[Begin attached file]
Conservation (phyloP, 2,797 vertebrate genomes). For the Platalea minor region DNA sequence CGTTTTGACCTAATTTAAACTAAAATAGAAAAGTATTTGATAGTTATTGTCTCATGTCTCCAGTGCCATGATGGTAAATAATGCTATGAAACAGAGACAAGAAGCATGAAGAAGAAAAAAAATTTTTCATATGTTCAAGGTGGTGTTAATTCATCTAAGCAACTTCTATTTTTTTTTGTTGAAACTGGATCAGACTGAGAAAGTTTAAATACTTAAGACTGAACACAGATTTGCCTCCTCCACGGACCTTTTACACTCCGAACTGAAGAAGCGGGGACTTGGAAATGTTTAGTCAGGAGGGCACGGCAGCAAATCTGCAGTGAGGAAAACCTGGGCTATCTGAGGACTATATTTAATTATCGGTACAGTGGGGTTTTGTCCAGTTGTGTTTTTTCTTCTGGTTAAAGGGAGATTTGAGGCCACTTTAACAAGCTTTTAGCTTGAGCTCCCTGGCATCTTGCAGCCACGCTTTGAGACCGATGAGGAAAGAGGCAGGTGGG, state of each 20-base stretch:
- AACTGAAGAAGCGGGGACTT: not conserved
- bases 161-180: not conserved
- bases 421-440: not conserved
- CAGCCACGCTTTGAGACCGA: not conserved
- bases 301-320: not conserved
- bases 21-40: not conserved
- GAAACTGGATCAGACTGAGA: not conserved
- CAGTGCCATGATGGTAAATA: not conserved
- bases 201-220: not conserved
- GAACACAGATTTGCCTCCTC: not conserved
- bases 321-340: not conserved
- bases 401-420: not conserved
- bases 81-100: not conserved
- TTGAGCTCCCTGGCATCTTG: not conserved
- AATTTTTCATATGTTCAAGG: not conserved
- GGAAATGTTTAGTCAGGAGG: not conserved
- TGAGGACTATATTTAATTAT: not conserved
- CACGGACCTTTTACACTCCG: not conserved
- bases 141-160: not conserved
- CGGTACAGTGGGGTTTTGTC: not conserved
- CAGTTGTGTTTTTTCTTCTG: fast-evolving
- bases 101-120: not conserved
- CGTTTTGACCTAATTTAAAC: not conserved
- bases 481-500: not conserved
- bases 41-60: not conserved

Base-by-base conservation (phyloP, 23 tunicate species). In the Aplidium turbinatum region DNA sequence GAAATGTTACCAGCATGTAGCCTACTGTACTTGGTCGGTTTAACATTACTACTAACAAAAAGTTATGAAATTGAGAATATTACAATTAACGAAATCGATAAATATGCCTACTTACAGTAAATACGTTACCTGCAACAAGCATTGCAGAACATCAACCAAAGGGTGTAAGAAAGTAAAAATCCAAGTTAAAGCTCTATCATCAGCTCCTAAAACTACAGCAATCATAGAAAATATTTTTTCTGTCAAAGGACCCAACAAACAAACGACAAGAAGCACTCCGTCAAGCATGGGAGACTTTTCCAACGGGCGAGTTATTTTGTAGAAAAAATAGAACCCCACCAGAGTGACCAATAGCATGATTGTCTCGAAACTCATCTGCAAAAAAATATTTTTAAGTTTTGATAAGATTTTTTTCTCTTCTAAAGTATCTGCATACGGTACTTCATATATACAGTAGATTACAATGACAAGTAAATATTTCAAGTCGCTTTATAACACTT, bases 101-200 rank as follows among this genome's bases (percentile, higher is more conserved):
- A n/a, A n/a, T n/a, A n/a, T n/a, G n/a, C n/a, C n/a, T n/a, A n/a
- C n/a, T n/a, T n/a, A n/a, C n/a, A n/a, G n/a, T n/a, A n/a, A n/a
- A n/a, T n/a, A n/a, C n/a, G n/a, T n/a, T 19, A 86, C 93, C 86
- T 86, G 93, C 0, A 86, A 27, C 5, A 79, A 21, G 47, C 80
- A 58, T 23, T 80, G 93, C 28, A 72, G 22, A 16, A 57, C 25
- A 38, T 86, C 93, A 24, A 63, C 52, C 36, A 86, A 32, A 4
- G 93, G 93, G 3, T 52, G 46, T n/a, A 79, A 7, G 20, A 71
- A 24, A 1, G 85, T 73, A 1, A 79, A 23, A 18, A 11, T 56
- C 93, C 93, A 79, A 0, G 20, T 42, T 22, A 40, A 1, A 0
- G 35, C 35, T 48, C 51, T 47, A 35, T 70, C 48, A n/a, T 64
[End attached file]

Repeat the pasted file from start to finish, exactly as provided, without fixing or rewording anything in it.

Conservation (phyloP, 2,797 vertebrate genomes). For the Platalea minor region DNA sequence CGTTTTGACCTAATTTAAACTAAAATAGAAAAGTATTTGATAGTTATTGTCTCATGTCTCCAGTGCCATGATGGTAAATAATGCTATGAAACAGAGACAAGAAGCATGAAGAAGAAAAAAAATTTTTCATATGTTCAAGGTGGTGTTAATTCATCTAAGCAACTTCTATTTTTTTTTGTTGAAACTGGATCAGACTGAGAAAGTTTAAATACTTAAGACTGAACACAGATTTGCCTCCTCCACGGACCTTTTACACTCCGAACTGAAGAAGCGGGGACTTGGAAATGTTTAGTCAGGAGGGCACGGCAGCAAATCTGCAGTGAGGAAAACCTGGGCTATCTGAGGACTATATTTAATTATCGGTACAGTGGGGTTTTGTCCAGTTGTGTTTTTTCTTCTGGTTAAAGGGAGATTTGAGGCCACTTTAACAAGCTTTTAGCTTGAGCTCCCTGGCATCTTGCAGCCACGCTTTGAGACCGATGAGGAAAGAGGCAGGTGGG, state of each 20-base stretch:
- AACTGAAGAAGCGGGGACTT: not conserved
- bases 161-180: not conserved
- bases 421-440: not conserved
- CAGCCACGCTTTGAGACCGA: not conserved
- bases 301-320: not conserved
- bases 21-40: not conserved
- GAAACTGGATCAGACTGAGA: not conserved
- CAGTGCCATGATGGTAAATA: not conserved
- bases 201-220: not conserved
- GAACACAGATTTGCCTCCTC: not conserved
- bases 321-340: not conserved
- bases 401-420: not conserved
- bases 81-100: not conserved
- TTGAGCTCCCTGGCATCTTG: not conserved
- AATTTTTCATATGTTCAAGG: not conserved
- GGAAATGTTTAGTCAGGAGG: not conserved
- TGAGGACTATATTTAATTAT: not conserved
- CACGGACCTTTTACACTCCG: not conserved
- bases 141-160: not conserved
- CGGTACAGTGGGGTTTTGTC: not conserved
- CAGTTGTGTTTTTTCTTCTG: fast-evolving
- bases 101-120: not conserved
- CGTTTTGACCTAATTTAAAC: not conserved
- bases 481-500: not conserved
- bases 41-60: not conserved

Base-by-base conservation (phyloP, 23 tunicate species). In the Aplidium turbinatum region DNA sequence GAAATGTTACCAGCATGTAGCCTACTGTACTTGGTCGGTTTAACATTACTACTAACAAAAAGTTATGAAATTGAGAATATTACAATTAACGAAATCGATAAATATGCCTACTTACAGTAAATACGTTACCTGCAACAAGCATTGCAGAACATCAACCAAAGGGTGTAAGAAAGTAAAAATCCAAGTTAAAGCTCTATCATCAGCTCCTAAAACTACAGCAATCATAGAAAATATTTTTTCTGTCAAAGGACCCAACAAACAAACGACAAGAAGCACTCCGTCAAGCATGGGAGACTTTTCCAACGGGCGAGTTATTTTGTAGAAAAAATAGAACCCCACCAGAGTGACCAATAGCATGATTGTCTCGAAACTCATCTGCAAAAAAATATTTTTAAGTTTTGATAAGATTTTTTTCTCTTCTAAAGTATCTGCATACGGTACTTCATATATACAGTAGATTACAATGACAAGTAAATATTTCAAGTCGCTTTATAACACTT, bases 101-200 rank as follows among this genome's bases (percentile, higher is more conserved):
- A n/a, A n/a, T n/a, A n/a, T n/a, G n/a, C n/a, C n/a, T n/a, A n/a
- C n/a, T n/a, T n/a, A n/a, C n/a, A n/a, G n/a, T n/a, A n/a, A n/a
- A n/a, T n/a, A n/a, C n/a, G n/a, T n/a, T 19, A 86, C 93, C 86
- T 86, G 93, C 0, A 86, A 27, C 5, A 79, A 21, G 47, C 80
- A 58, T 23, T 80, G 93, C 28, A 72, G 22, A 16, A 57, C 25
- A 38, T 86, C 93, A 24, A 63, C 52, C 36, A 86, A 32, A 4
- G 93, G 93, G 3, T 52, G 46, T n/a, A 79, A 7, G 20, A 71
- A 24, A 1, G 85, T 73, A 1, A 79, A 23, A 18, A 11, T 56
- C 93, C 93, A 79, A 0, G 20, T 42, T 22, A 40, A 1, A 0
- G 35, C 35, T 48, C 51, T 47, A 35, T 70, C 48, A n/a, T 64